Their report listed three science goals for the lander mission. The primary goal is to search for evidence of life on Europa. OK, that was a good pick - I approve. The other goals are to assess the habitability of Europa by directly analyzing material from the surface, and to characterize the surface and subsurface to support future robotic exploration of Europa and its ocean. (Future robotic missions - yay!)

Most Scientists agree that the evidence is very strong that Europa, which is slightly smaller than Earth’s moon, has a global saltwater ocean beneath its icy crust. This ocean has at least twice as much water as Earth’s oceans - and we have quite a bit.

While recent discoveries have shown that many bodies in the solar system either have subsurface oceans now, or may have in the past, Europa is one of only two places where the ocean is understood to be in contact with a rocky seafloor (the other being Saturn's moon Enceladus). This rare circumstance makes Europa one of the highest priority targets in the search for present-day life beyond Earth.

Not since the days of the Viking lander has a NASA Science Definition Team been tasked to design a search for life, and an associated life-detection strategy. The report makes recommendations on the number and type of science instruments that would be required to confirm if signs of life are present in samples collected from the icy moon's surface.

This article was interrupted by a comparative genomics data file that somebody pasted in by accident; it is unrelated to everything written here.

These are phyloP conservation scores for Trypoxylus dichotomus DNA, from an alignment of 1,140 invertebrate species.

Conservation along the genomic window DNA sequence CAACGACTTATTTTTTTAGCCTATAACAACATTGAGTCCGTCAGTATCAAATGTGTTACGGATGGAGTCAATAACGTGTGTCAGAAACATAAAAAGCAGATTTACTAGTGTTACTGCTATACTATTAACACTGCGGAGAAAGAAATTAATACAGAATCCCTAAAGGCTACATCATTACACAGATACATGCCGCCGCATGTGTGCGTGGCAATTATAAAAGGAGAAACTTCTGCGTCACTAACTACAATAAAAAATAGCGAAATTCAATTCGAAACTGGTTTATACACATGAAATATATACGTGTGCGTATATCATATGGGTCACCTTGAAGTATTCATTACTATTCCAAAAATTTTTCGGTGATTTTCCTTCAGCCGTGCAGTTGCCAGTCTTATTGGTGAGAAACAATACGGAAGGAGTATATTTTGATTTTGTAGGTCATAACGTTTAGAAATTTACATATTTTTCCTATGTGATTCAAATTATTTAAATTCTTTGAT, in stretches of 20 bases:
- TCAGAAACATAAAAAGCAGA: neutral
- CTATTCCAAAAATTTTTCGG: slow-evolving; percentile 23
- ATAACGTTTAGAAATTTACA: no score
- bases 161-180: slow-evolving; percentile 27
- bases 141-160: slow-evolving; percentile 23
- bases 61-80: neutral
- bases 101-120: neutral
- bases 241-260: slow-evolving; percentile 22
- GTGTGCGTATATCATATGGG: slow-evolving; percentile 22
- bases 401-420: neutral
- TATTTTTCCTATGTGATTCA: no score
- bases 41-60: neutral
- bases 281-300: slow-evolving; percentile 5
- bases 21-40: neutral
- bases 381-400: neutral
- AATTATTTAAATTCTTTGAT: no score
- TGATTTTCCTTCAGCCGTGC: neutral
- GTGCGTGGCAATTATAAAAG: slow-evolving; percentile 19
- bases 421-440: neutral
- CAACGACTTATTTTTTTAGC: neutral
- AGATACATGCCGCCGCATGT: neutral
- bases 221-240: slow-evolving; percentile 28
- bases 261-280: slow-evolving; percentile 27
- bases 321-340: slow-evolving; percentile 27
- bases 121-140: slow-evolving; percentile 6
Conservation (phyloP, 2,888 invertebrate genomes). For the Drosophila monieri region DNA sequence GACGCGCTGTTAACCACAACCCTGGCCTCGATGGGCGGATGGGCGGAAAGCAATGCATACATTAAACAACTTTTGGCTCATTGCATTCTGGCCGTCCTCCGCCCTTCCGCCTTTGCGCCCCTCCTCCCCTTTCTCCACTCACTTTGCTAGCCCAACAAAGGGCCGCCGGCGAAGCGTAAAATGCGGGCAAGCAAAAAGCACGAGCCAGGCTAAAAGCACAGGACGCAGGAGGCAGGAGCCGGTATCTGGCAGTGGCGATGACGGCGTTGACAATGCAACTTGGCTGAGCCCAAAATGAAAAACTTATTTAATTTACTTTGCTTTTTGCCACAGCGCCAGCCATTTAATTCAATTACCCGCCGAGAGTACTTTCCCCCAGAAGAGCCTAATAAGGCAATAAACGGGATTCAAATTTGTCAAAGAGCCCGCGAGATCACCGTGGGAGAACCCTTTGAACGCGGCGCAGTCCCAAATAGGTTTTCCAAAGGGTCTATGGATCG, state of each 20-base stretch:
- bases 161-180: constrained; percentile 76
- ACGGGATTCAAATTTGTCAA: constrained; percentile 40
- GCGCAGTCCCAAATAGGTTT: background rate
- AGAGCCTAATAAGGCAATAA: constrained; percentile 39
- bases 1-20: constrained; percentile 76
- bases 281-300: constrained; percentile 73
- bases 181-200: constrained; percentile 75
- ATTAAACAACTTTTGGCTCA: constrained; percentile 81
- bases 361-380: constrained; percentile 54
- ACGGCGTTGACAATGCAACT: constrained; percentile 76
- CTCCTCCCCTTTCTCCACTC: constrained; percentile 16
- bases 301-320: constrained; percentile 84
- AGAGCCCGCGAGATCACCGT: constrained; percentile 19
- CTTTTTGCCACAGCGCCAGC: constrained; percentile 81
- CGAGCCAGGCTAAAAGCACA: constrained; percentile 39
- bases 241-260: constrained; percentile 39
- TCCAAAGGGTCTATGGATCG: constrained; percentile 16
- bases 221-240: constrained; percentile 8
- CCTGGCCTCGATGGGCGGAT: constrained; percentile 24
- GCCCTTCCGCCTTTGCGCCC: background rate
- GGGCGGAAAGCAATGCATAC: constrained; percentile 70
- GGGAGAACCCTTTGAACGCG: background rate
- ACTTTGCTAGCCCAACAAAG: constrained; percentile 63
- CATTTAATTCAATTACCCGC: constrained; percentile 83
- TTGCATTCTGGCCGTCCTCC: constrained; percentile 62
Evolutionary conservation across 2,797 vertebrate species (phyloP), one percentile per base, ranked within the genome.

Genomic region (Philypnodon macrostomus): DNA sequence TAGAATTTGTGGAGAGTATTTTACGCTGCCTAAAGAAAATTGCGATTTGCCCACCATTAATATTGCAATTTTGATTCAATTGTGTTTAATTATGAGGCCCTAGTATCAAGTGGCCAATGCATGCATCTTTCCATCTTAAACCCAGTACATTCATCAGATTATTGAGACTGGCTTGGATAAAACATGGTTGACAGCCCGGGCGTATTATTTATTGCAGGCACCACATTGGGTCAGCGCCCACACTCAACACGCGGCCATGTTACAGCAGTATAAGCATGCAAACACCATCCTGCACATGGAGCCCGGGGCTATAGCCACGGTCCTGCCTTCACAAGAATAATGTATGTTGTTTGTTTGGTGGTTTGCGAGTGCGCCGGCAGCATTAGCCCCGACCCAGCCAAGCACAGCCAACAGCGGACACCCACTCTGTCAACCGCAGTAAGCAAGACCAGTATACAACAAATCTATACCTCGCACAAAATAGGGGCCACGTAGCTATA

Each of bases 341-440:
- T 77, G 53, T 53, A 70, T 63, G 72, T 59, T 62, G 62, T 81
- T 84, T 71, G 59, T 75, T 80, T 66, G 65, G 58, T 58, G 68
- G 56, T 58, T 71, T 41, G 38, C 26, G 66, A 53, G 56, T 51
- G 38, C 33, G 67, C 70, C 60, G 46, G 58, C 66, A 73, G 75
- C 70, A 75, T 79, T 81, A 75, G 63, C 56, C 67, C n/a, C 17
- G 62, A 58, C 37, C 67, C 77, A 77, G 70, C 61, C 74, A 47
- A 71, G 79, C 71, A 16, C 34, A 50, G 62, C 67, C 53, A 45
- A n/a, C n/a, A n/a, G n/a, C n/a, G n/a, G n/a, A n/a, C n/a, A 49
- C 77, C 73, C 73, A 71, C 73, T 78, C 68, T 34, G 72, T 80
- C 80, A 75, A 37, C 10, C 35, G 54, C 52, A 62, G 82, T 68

The report also describes some of the theoretical instruments that could be expected to perform measurements in support of these goals. This happened during JWST planning when they had to invent instruments that didn’t exist yet to achieve the science goals of the mission. But don’t worry, NASA’s been there before.

The team also worked closely with engineers to design a system capable of landing on a surface about which very little is known, obviously they’ll learn more when Europa Clipper gets there. Given that Europa has no real atmosphere that would help them land, the team developed a concept that could deliver its science payload to the icy surface without the benefit of technologies like a heat shield or parachutes.

No seven minutes of terror here.

Next, while we’re on the subject of NASA, a space fan pointed me to this story. Apparently NASA and other ISS Partners are looking into the possibility of a lunar orbiting space station.

According to the post on the Planetary Society’s Website, last month, experts from five space agencies held a behind-the-scenes meeting in Tsukuba, Japan, the home of the Japan Aerospace Exploration Agency (JAXA). In the following few months, the designs for the largest international undertaking in human spaceflight since the ISS will be reviewed by space agencies. Engineers might also begin constructing the first full-scale prototype of the near-lunar habitat here on Earth to assess the ability of proposed modules to support the crew.

This space station would be built in what is called a cis-lunar orbit which is a fancy word for the space near the moon. This orbit is important though because the ISS partners decided to build and assemble the station in something called a Near-Rectilinear Halo Orbit, or NRHO.